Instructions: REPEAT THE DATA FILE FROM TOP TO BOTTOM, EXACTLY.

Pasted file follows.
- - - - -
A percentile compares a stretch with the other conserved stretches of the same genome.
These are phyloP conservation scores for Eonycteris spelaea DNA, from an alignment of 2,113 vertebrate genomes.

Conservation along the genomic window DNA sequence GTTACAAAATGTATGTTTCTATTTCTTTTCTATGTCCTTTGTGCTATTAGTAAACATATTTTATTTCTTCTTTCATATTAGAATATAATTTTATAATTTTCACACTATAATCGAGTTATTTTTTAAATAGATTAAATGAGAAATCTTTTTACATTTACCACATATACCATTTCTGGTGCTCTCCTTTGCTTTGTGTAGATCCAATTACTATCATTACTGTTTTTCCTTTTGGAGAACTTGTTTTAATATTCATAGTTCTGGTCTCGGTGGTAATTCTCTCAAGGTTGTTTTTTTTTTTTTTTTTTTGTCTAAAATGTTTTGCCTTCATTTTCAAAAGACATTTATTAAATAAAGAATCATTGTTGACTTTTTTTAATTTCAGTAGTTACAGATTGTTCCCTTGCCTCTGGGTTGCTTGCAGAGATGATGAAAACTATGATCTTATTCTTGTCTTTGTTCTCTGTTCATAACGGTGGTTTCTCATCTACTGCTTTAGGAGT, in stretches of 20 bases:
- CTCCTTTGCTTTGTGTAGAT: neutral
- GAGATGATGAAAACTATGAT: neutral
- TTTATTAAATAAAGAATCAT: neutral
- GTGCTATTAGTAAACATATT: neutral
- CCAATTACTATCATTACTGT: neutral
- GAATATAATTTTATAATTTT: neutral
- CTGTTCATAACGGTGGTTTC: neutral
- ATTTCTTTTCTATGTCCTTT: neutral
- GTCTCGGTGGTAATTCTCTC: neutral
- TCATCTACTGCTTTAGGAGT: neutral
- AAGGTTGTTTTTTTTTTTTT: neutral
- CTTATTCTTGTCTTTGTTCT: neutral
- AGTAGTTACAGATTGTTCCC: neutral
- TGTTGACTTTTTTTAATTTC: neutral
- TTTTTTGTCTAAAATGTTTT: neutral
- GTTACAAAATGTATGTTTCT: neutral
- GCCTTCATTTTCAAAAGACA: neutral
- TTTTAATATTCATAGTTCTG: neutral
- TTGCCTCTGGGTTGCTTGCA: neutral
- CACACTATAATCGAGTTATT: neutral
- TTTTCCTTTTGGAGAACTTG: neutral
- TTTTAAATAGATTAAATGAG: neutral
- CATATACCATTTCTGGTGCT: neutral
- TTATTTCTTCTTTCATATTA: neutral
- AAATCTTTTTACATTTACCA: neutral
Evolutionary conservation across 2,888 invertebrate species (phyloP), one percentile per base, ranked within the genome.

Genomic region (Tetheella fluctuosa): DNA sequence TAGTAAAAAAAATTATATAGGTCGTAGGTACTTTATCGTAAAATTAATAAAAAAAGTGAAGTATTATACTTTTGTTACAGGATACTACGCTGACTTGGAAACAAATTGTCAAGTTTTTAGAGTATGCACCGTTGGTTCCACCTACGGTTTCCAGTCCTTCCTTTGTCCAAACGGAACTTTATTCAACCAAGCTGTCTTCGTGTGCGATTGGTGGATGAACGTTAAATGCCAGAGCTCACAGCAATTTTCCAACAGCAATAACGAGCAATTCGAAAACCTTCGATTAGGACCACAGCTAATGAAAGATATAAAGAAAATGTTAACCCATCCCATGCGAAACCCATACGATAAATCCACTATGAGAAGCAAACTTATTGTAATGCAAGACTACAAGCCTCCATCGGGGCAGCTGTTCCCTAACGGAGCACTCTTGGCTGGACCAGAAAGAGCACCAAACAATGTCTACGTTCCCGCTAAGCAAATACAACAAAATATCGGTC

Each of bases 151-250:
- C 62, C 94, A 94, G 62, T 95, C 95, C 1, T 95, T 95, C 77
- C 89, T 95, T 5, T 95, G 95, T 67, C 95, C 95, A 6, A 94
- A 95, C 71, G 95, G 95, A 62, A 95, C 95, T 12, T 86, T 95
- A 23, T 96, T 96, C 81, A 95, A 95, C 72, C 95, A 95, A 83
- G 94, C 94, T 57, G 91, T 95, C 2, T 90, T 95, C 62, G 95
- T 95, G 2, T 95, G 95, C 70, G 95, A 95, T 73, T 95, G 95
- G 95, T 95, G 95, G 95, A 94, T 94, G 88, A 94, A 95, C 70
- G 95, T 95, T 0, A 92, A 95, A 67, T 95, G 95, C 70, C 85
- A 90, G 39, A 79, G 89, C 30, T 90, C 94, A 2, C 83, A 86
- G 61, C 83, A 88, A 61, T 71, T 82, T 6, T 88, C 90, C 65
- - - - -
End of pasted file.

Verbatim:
A percentile compares a stretch with the other conserved stretches of the same genome.
These are phyloP conservation scores for Eonycteris spelaea DNA, from an alignment of 2,113 vertebrate genomes.

Conservation along the genomic window DNA sequence GTTACAAAATGTATGTTTCTATTTCTTTTCTATGTCCTTTGTGCTATTAGTAAACATATTTTATTTCTTCTTTCATATTAGAATATAATTTTATAATTTTCACACTATAATCGAGTTATTTTTTAAATAGATTAAATGAGAAATCTTTTTACATTTACCACATATACCATTTCTGGTGCTCTCCTTTGCTTTGTGTAGATCCAATTACTATCATTACTGTTTTTCCTTTTGGAGAACTTGTTTTAATATTCATAGTTCTGGTCTCGGTGGTAATTCTCTCAAGGTTGTTTTTTTTTTTTTTTTTTTGTCTAAAATGTTTTGCCTTCATTTTCAAAAGACATTTATTAAATAAAGAATCATTGTTGACTTTTTTTAATTTCAGTAGTTACAGATTGTTCCCTTGCCTCTGGGTTGCTTGCAGAGATGATGAAAACTATGATCTTATTCTTGTCTTTGTTCTCTGTTCATAACGGTGGTTTCTCATCTACTGCTTTAGGAGT, in stretches of 20 bases:
- CTCCTTTGCTTTGTGTAGAT: neutral
- GAGATGATGAAAACTATGAT: neutral
- TTTATTAAATAAAGAATCAT: neutral
- GTGCTATTAGTAAACATATT: neutral
- CCAATTACTATCATTACTGT: neutral
- GAATATAATTTTATAATTTT: neutral
- CTGTTCATAACGGTGGTTTC: neutral
- ATTTCTTTTCTATGTCCTTT: neutral
- GTCTCGGTGGTAATTCTCTC: neutral
- TCATCTACTGCTTTAGGAGT: neutral
- AAGGTTGTTTTTTTTTTTTT: neutral
- CTTATTCTTGTCTTTGTTCT: neutral
- AGTAGTTACAGATTGTTCCC: neutral
- TGTTGACTTTTTTTAATTTC: neutral
- TTTTTTGTCTAAAATGTTTT: neutral
- GTTACAAAATGTATGTTTCT: neutral
- GCCTTCATTTTCAAAAGACA: neutral
- TTTTAATATTCATAGTTCTG: neutral
- TTGCCTCTGGGTTGCTTGCA: neutral
- CACACTATAATCGAGTTATT: neutral
- TTTTCCTTTTGGAGAACTTG: neutral
- TTTTAAATAGATTAAATGAG: neutral
- CATATACCATTTCTGGTGCT: neutral
- TTATTTCTTCTTTCATATTA: neutral
- AAATCTTTTTACATTTACCA: neutral
Evolutionary conservation across 2,888 invertebrate species (phyloP), one percentile per base, ranked within the genome.

Genomic region (Tetheella fluctuosa): DNA sequence TAGTAAAAAAAATTATATAGGTCGTAGGTACTTTATCGTAAAATTAATAAAAAAAGTGAAGTATTATACTTTTGTTACAGGATACTACGCTGACTTGGAAACAAATTGTCAAGTTTTTAGAGTATGCACCGTTGGTTCCACCTACGGTTTCCAGTCCTTCCTTTGTCCAAACGGAACTTTATTCAACCAAGCTGTCTTCGTGTGCGATTGGTGGATGAACGTTAAATGCCAGAGCTCACAGCAATTTTCCAACAGCAATAACGAGCAATTCGAAAACCTTCGATTAGGACCACAGCTAATGAAAGATATAAAGAAAATGTTAACCCATCCCATGCGAAACCCATACGATAAATCCACTATGAGAAGCAAACTTATTGTAATGCAAGACTACAAGCCTCCATCGGGGCAGCTGTTCCCTAACGGAGCACTCTTGGCTGGACCAGAAAGAGCACCAAACAATGTCTACGTTCCCGCTAAGCAAATACAACAAAATATCGGTC

Each of bases 151-250:
- C 62, C 94, A 94, G 62, T 95, C 95, C 1, T 95, T 95, C 77
- C 89, T 95, T 5, T 95, G 95, T 67, C 95, C 95, A 6, A 94
- A 95, C 71, G 95, G 95, A 62, A 95, C 95, T 12, T 86, T 95
- A 23, T 96, T 96, C 81, A 95, A 95, C 72, C 95, A 95, A 83
- G 94, C 94, T 57, G 91, T 95, C 2, T 90, T 95, C 62, G 95
- T 95, G 2, T 95, G 95, C 70, G 95, A 95, T 73, T 95, G 95
- G 95, T 95, G 95, G 95, A 94, T 94, G 88, A 94, A 95, C 70
- G 95, T 95, T 0, A 92, A 95, A 67, T 95, G 95, C 70, C 85
- A 90, G 39, A 79, G 89, C 30, T 90, C 94, A 2, C 83, A 86
- G 61, C 83, A 88, A 61, T 71, T 82, T 6, T 88, C 90, C 65